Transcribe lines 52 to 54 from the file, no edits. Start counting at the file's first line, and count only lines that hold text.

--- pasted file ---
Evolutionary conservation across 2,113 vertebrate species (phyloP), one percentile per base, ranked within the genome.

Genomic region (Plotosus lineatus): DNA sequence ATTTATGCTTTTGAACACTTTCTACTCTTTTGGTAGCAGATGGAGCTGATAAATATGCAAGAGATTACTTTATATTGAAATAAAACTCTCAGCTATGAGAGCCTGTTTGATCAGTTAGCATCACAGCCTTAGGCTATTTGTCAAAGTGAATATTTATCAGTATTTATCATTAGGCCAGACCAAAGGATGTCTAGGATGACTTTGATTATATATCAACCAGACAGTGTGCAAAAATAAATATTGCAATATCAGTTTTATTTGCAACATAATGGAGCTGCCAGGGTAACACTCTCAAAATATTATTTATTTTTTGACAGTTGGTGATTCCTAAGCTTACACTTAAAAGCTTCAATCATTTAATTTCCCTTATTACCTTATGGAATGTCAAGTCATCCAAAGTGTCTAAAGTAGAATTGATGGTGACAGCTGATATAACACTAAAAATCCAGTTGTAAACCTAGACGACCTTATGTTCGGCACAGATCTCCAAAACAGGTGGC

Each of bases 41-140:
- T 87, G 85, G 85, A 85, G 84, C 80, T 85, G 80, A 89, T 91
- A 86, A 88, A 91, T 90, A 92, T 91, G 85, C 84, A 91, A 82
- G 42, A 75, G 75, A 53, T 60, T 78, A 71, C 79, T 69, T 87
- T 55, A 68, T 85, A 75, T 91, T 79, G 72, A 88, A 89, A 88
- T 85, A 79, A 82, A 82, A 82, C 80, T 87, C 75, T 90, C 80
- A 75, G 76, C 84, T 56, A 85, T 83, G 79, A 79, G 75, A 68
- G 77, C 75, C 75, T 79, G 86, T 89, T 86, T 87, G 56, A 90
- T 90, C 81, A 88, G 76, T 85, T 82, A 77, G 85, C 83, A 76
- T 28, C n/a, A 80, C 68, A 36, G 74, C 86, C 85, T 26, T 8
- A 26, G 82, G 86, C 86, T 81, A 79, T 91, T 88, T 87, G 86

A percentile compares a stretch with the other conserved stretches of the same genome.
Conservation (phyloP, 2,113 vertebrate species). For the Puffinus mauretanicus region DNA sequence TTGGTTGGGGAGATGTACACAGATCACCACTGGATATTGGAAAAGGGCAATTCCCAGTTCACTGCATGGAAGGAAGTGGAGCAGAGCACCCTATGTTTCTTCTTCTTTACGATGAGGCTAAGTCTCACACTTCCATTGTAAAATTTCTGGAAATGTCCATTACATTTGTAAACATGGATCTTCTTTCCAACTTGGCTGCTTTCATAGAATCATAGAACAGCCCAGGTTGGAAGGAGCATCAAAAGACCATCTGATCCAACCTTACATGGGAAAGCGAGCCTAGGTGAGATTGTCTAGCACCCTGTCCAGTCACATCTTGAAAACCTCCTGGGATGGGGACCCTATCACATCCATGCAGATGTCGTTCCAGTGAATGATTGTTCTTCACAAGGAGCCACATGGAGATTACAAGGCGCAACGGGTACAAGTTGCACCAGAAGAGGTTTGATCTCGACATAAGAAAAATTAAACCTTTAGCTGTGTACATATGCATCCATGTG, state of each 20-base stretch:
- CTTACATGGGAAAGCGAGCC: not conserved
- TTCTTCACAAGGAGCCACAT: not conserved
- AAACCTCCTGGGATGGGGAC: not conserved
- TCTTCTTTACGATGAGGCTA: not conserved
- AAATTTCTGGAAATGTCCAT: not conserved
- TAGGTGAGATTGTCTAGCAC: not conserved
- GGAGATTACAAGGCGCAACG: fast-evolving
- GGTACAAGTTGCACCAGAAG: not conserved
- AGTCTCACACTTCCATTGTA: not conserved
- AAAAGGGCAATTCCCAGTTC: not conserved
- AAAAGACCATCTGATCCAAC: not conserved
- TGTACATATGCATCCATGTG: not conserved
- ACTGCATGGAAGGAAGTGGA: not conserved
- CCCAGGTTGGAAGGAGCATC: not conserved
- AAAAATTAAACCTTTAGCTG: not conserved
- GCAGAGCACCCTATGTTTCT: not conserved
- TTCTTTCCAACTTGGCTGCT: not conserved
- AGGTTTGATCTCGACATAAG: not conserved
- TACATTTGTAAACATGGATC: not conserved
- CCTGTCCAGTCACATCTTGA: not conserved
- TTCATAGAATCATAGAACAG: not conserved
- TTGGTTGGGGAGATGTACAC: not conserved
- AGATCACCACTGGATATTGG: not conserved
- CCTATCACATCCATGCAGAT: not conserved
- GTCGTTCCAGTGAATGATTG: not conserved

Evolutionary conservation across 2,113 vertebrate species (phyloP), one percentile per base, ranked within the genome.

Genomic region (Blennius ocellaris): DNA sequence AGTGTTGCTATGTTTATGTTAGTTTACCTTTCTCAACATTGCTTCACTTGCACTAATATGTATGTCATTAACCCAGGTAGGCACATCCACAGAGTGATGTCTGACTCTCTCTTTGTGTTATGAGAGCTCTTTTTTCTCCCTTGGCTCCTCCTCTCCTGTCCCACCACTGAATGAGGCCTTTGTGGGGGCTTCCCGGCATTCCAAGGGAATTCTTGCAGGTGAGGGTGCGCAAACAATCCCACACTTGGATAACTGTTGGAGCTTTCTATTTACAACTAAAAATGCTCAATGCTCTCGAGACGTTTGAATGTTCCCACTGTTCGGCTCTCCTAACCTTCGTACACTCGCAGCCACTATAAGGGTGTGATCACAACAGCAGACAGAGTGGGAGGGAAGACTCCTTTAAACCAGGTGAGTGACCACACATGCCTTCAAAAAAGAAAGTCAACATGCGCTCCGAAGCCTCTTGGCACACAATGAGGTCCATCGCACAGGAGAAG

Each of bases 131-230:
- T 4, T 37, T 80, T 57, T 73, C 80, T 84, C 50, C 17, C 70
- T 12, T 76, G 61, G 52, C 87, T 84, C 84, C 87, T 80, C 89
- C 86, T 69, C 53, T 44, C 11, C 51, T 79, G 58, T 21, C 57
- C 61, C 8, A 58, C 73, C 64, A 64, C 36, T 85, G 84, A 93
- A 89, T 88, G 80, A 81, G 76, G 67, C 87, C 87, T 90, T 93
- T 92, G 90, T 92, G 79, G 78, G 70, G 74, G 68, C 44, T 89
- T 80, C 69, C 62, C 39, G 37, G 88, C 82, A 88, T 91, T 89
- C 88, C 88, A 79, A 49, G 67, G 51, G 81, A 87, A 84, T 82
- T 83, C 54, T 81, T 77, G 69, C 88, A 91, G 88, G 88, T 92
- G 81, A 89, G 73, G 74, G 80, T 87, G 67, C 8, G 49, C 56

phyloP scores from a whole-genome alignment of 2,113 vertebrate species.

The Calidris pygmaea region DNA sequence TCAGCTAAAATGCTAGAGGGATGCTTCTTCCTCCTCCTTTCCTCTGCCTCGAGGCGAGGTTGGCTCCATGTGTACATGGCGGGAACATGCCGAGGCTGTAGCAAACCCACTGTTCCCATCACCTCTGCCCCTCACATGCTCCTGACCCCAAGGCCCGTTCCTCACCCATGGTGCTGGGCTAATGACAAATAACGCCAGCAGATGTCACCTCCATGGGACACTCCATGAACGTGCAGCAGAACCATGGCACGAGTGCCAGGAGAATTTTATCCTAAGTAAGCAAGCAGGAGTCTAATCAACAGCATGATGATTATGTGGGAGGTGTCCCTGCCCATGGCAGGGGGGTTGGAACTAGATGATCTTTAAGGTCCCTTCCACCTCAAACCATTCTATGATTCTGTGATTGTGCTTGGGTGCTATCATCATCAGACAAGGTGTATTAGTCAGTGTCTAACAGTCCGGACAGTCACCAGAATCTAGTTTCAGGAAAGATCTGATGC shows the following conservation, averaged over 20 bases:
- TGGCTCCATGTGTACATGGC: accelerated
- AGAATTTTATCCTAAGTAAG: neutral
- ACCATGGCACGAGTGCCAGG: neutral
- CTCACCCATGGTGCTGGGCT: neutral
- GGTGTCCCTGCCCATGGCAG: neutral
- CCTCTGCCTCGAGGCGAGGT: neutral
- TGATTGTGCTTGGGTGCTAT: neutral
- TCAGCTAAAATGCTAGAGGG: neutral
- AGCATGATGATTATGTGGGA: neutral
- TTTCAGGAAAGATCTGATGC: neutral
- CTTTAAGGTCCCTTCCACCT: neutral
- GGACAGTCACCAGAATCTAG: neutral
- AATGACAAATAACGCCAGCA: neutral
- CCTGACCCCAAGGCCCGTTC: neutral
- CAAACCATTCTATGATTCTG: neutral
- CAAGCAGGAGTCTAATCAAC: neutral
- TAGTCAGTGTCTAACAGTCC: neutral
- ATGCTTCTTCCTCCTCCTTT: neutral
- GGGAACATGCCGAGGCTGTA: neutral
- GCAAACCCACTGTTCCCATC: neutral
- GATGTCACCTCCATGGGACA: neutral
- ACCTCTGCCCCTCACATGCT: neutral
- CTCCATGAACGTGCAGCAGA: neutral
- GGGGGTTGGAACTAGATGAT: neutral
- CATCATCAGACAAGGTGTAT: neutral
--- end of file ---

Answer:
- T 83, C 54, T 81, T 77, G 69, C 88, A 91, G 88, G 88, T 92
- G 81, A 89, G 73, G 74, G 80, T 87, G 67, C 8, G 49, C 56

phyloP scores from a whole-genome alignment of 2,113 vertebrate species.